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Sun, Skin and Science

This show is live streamed to YouTube - register to get the link to watch - even after it has finished.
Past event - 2021
18 May 6pm to 7pm
(UK Time)
Live, YouTube,
Online Your Home
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Standard Free
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Science going
Skin is the largest organ of the body and essential for survival. It provides protection from UV radiation in sunlight, and constantly repairs itself to protect from everyday damage. But what happens when this process goes wrong? And if the skin is so great, how come we have to wear suncream? This show will share the research of two experts who will explore everything you ever wanted to know about the science of sun and your skin.

How is skin cancer related to sun exposure?

Dr Gernot Walko (Department of Biology & Biochemistry, University of Bath)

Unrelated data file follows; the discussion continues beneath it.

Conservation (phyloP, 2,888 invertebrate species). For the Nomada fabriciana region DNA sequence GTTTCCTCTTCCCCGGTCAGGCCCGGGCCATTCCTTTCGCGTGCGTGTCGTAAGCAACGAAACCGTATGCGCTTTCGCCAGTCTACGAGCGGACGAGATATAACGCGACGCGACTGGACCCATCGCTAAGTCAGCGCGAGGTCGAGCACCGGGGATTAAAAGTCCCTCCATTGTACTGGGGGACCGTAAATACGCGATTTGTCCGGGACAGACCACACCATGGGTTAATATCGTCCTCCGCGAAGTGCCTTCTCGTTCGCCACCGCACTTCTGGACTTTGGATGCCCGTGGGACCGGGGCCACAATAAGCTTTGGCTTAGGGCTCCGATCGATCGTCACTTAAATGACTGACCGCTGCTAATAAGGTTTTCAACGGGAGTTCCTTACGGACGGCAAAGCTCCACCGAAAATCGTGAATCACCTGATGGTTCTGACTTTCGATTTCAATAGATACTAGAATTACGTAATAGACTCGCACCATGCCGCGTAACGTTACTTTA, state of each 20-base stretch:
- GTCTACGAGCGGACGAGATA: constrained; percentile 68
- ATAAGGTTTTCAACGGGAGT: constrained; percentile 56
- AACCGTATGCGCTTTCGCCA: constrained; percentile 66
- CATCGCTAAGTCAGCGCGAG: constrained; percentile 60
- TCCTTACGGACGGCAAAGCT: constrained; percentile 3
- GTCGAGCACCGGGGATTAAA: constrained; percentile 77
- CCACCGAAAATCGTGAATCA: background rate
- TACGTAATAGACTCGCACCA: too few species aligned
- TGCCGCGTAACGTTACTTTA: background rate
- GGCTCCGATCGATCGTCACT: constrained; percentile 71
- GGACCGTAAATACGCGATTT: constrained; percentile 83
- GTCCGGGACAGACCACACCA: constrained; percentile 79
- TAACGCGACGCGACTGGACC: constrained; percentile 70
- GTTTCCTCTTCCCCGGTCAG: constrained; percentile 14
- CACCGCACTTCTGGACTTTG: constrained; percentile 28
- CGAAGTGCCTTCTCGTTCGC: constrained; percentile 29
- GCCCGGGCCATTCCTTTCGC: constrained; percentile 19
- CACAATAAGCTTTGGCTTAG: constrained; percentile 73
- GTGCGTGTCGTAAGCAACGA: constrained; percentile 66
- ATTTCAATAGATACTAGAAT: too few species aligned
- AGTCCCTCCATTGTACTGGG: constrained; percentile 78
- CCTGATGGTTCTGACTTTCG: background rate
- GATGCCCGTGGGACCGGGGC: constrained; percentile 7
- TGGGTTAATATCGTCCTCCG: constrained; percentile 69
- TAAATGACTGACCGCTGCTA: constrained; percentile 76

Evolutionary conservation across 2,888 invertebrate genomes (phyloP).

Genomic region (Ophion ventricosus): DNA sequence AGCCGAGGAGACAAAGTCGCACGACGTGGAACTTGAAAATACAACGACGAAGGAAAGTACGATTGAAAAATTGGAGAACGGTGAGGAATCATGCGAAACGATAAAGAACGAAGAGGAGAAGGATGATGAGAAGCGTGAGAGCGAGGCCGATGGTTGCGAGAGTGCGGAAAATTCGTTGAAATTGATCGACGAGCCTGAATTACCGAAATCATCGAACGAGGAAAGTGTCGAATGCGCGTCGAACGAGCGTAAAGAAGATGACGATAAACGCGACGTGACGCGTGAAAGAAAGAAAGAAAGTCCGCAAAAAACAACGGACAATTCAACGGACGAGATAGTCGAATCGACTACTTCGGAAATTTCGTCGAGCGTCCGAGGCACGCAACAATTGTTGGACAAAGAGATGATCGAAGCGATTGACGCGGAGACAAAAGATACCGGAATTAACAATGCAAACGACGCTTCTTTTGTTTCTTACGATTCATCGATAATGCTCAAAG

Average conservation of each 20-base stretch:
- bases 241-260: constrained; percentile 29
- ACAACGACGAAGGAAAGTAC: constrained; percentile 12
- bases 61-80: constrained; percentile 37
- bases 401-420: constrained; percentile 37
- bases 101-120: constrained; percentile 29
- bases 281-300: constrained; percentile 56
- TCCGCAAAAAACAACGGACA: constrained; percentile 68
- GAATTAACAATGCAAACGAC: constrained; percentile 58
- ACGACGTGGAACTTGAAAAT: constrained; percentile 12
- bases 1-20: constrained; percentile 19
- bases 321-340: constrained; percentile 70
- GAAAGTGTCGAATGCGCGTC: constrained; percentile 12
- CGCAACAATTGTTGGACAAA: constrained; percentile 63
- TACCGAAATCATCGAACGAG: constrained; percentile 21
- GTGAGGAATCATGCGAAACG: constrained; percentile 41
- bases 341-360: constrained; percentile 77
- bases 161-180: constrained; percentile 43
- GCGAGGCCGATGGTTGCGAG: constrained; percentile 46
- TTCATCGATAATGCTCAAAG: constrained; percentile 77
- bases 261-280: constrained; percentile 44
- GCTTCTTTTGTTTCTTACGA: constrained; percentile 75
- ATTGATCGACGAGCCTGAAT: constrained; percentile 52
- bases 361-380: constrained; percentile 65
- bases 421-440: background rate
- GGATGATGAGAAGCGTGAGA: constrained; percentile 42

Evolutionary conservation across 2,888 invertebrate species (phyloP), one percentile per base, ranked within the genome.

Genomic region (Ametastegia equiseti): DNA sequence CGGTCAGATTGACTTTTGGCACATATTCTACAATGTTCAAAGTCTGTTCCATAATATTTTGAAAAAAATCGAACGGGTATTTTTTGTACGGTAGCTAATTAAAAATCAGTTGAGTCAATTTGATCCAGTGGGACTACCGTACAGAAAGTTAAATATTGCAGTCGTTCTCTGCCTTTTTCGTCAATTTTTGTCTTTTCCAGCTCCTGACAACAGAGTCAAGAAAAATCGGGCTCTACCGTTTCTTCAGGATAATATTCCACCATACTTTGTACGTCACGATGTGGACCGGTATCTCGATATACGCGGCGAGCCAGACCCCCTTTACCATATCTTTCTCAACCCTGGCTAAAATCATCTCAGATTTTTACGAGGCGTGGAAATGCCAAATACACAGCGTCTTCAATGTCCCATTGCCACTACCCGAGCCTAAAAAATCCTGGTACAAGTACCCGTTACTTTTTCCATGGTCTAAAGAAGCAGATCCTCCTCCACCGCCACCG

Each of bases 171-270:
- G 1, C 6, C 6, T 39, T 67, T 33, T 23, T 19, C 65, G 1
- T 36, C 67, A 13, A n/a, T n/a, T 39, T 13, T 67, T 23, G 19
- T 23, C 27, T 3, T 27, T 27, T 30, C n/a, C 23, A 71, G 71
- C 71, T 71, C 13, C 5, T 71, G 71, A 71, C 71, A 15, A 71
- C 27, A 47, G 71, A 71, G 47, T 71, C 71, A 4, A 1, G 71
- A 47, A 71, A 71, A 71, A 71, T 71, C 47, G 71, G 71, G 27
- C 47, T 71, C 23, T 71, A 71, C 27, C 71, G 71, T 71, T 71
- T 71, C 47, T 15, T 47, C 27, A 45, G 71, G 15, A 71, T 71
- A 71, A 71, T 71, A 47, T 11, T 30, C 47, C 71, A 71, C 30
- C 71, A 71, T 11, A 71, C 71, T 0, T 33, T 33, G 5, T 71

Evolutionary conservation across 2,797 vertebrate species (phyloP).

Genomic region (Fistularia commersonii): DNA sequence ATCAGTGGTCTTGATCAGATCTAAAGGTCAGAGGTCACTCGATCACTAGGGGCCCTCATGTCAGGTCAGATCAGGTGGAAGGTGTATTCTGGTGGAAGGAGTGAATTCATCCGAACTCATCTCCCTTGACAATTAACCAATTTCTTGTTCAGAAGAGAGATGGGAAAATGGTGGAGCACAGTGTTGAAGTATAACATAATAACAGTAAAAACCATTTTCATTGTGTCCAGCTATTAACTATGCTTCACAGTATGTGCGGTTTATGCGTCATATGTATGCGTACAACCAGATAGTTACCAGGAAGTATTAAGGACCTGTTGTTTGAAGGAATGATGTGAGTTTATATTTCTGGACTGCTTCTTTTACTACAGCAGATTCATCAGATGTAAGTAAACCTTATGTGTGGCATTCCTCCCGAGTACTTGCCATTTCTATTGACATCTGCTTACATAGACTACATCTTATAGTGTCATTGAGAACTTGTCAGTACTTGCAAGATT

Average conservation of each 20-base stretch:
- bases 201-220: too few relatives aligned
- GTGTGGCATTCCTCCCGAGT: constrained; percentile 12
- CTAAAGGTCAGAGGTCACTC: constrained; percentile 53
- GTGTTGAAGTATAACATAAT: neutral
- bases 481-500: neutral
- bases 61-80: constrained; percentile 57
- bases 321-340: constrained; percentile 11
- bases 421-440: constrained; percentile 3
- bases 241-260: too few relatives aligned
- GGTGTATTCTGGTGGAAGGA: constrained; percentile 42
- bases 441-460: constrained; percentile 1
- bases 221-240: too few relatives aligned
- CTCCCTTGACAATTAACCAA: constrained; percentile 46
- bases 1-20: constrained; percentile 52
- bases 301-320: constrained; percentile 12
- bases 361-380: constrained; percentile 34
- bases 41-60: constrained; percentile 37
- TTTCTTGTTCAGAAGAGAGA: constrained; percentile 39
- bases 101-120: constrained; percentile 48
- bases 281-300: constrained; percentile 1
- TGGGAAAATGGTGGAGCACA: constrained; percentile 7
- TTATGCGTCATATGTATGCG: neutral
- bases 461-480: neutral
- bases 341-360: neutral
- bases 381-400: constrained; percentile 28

We all love a nice day on the beach getting some sunshine and feeling the warmth of the sun beating down. But I tell you who doesn't: the stem cells in your epidermis! UV radiation induces harmful DNA mutations that can transform the stem cells into cancer cells. Come along to find out how tissue renewal and repair of the skin works, and how UV radiation leads to the development of skin cancer and what we can do to prevent it

Sunscreen: is it safe to make your own?

Dr Charareh Pourzand (Department of Pharmacy & Pharmacology, University of Bath)
Using natural and organic products for skincare is increasingly popular – and that includes sunscreen. Fear of chemicals is leading consumers to turn to home-made sunscreens in the belief that natural products will be better at protecting them from the sun. But is this true? This talk will look at what sunscreen is actually designed to do and how it protects us, and will explore how these homemade sunscreen recipes shape up against the shop bought versions.

Hosted by Rebecca Annells

Rebecca Annells (Department of Pharmacy & Pharmacology, University of Bath)
Rebecca is a first year PhD student in the department of Pharmacy and Pharmacology, her research focuses on how opioids work in the brain and body and she is particularly interested in multi-disciplinary approaches to solving biomedical problems

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